Release Date : March 3, 2023
Developer(s) : Team Ninja
Publisher(s) : Koei Tecmo
Platforms : PS4, PS5, Xbox One, Xbox Series X/S, PC
It would have been easy for Team Ninja to come up with a Nioh 3 that could rely on the license’s aura, especially with Wo Long: Fallen Dynasty, which initially appears to be a new Nioh with a mustache, set in the middle of a War of the Three Kingdoms. A background often explored in our media, which makes perfect sense when adapted to the Souls-like (or Nioh-like, as you prefer) formula, even if the developer felt obliged to add a touch of dark fantasy, with demons competing against China’s greatest heroes. However, if Wo Long doesn’t manage to completely emancipate itself from the studio’s traditional formula, it does manage to impose its own style with intelligent gameplay mechanics that allow it to be something rather than another clone.
Fallen Dynasty Warriors
By exploring the era of the war of the Three Kingdoms in China, Wo Long: Fallen Dynasty is forced to flesh out its narrative a little more than its spiritual predecessors, in order to portray the immense gallery of historical figures who took part in this battle. An appreciable effort, even if it’s closer to a Dynasty Warriors-style narrative than Romance of the Three Kingdoms.
In these troubled times, you play the role of a militia soldier who does a little better than his colleagues, and who soon receives the blessing of several spirits to help him survive. The course of the war will take a different turn when a mysterious enemy makes Elixir available to certain camps, an enigmatic substance that increases physical abilities and turns anyone who receives it into a demon. That’s where you come in, chasing this dealer from ancient times across battlefields where you’ll come across some of the great names of that era, from Cao Cao to Liu Bei, not forgetting the terrible Lu Bu.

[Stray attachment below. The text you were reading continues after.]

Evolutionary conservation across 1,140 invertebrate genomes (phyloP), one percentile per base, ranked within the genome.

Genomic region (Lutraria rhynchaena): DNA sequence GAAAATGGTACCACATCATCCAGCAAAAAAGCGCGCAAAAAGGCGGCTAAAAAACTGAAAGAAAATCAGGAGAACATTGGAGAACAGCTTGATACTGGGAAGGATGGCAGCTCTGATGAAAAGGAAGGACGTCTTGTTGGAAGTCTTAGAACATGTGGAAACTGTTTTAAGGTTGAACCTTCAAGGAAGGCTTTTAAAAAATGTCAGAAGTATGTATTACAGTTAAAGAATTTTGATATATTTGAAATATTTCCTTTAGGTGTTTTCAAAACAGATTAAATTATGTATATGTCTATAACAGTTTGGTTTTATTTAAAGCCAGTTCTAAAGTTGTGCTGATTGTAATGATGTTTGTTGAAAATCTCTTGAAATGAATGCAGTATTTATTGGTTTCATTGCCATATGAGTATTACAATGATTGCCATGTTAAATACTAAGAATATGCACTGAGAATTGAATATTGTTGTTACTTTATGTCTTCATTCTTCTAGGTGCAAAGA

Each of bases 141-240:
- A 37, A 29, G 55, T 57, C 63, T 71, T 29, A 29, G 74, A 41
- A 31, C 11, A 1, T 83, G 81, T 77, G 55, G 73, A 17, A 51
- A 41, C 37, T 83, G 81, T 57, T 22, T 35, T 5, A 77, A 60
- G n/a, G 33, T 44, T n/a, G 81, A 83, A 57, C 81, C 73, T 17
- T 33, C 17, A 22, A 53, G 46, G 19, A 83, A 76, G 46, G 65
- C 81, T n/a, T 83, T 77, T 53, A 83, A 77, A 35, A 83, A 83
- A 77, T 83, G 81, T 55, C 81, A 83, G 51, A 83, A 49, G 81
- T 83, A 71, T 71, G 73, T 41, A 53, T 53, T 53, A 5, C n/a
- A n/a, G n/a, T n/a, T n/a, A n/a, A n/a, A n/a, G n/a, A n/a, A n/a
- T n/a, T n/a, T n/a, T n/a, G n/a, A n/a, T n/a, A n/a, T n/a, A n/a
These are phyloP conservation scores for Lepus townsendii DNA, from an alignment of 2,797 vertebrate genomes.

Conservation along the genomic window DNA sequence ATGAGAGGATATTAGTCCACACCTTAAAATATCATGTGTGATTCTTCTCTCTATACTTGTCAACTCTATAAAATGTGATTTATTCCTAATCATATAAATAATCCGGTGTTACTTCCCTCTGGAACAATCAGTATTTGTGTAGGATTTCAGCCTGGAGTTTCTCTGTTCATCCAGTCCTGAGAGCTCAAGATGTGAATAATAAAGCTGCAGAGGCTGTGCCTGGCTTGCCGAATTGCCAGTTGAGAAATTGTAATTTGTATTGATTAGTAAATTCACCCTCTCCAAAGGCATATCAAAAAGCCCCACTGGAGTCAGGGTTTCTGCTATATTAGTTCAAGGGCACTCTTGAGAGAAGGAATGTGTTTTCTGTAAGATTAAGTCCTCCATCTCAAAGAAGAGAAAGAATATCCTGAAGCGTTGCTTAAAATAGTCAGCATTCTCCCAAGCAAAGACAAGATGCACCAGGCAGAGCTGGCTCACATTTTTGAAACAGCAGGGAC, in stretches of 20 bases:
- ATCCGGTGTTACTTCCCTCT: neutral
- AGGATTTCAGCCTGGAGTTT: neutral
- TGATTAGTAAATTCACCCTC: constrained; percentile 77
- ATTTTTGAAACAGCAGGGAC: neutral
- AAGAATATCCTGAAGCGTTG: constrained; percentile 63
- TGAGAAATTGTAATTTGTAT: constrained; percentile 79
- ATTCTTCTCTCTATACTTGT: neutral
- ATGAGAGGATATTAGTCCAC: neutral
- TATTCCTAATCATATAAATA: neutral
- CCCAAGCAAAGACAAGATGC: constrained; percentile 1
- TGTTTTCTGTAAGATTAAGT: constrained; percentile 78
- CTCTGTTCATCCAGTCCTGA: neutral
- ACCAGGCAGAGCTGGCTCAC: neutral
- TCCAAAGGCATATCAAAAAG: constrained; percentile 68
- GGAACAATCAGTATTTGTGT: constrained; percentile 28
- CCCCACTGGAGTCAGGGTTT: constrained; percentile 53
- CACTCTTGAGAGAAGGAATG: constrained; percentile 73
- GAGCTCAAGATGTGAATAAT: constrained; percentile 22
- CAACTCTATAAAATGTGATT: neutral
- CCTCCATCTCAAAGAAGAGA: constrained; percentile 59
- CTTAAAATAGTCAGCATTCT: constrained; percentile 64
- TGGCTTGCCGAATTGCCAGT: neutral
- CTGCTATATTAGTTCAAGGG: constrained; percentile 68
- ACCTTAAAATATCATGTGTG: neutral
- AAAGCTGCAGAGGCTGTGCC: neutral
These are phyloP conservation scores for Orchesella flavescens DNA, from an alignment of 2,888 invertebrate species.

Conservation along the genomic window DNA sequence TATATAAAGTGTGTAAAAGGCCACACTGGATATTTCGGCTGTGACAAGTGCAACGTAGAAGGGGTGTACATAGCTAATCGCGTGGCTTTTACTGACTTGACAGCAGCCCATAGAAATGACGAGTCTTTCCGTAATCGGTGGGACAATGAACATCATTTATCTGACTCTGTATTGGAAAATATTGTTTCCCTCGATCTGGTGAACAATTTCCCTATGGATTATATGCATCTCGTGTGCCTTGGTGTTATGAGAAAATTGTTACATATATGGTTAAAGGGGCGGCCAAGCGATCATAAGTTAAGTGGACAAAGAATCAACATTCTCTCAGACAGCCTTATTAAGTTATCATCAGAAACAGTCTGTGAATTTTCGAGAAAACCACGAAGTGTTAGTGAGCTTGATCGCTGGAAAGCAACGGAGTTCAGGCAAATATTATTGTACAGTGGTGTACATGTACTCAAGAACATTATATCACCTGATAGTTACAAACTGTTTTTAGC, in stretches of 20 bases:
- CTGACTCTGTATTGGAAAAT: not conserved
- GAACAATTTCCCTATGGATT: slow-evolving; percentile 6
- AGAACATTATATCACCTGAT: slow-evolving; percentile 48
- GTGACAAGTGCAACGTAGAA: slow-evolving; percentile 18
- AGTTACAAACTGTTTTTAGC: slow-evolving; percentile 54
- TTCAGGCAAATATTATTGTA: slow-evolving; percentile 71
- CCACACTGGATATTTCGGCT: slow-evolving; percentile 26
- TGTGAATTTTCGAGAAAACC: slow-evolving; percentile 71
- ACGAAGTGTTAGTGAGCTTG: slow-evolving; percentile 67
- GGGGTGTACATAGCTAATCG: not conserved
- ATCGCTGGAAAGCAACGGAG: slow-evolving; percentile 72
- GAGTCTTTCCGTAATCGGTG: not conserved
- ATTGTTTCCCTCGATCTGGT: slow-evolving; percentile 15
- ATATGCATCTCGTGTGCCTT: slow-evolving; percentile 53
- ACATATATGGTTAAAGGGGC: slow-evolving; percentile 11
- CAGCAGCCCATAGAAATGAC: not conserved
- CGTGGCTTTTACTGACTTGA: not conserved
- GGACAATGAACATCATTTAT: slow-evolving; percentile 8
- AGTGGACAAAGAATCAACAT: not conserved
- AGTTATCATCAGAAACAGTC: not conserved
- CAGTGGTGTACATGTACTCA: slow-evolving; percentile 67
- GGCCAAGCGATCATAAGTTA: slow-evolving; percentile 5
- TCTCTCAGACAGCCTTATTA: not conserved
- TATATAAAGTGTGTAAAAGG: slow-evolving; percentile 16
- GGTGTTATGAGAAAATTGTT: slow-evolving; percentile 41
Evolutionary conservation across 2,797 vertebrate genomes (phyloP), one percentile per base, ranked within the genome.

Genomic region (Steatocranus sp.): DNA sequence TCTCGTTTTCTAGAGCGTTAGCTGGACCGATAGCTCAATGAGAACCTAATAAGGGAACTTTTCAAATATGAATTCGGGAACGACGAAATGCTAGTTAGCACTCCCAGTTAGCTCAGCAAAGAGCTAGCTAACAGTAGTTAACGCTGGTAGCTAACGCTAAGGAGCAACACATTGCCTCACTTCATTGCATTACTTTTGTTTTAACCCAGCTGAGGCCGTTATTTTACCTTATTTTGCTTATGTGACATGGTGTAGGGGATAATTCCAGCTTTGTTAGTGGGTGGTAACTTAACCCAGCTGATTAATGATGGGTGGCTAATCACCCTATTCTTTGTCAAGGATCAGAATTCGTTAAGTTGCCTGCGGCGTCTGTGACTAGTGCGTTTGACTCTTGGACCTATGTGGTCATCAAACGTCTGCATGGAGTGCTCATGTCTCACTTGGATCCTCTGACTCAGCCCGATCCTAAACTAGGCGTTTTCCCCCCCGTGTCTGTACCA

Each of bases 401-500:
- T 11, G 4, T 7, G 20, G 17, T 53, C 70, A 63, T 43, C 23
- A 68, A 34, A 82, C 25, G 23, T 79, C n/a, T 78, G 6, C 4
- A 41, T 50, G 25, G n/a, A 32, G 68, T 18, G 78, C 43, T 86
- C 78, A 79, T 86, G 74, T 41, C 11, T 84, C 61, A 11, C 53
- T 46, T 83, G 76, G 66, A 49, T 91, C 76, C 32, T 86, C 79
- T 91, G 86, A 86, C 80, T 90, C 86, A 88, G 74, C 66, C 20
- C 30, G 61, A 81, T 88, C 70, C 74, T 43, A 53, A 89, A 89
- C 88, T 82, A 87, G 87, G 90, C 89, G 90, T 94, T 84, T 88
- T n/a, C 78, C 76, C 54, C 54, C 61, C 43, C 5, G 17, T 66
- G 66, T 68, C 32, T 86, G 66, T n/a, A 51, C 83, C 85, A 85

Not a One-Man War
Wo Long: Fallen Dynasty makes the most of its historical context to stick you in the shoes of famous soldiers and commanders at all times. You won’t be alone much of the time, since an AI will be at your side to help you face the many challenges. This can be seen as Team Ninja’s response to the accessibility problems often pointed out by the genre’s critics, and it’s true that having one or two fighters by your side makes the experience much more… dare we use the dirty words: easier.
However, this doesn’t mean that the adventure will be a walk in the park, especially if you don’t have the experience from other similar games. In fact, the game may have shot itself in the foot with its latest demo, which introduces the adventure’s first boss and sets up a somewhat inappropriate first wall of difficulty. The bosses you’ll encounter later on will seem easier in comparison, and it’s a shame that the tutorial doesn’t help you integrate certain mechanics more smoothly, even though you’re here for the pain (ok?).
For those looking for a bit of a challenge, don’t worry, big difficulty spikes will quickly add to the challenge, with a couple of bosses still haunting our nightmares (like a certain warlord on horseback), and where companions are quickly slaughtered to make way for a ruthless duel. Still, we won’t hesitate to use them when we’re forced to farm a bit to level up our character, especially since we can collect all the equipment of these glorious heroes by raising a level of affection that increases if we call on them often.
Dying is Bad for Morale
And if you want to win by hard work, you can set your own challenges. Wo Long: Fallen Dynasty features a morale system (Bravery ranks) which is almost optional in some levels. When you enter a new battlefield, you start off with zero morale, which gradually increases as you kill enemies or plant your flag. Each enemy also has its own morale level. The higher their morale compared to yours, the more likely they are to hurt you badly and quickly break down your structure, while increasing their resistance to your attacks.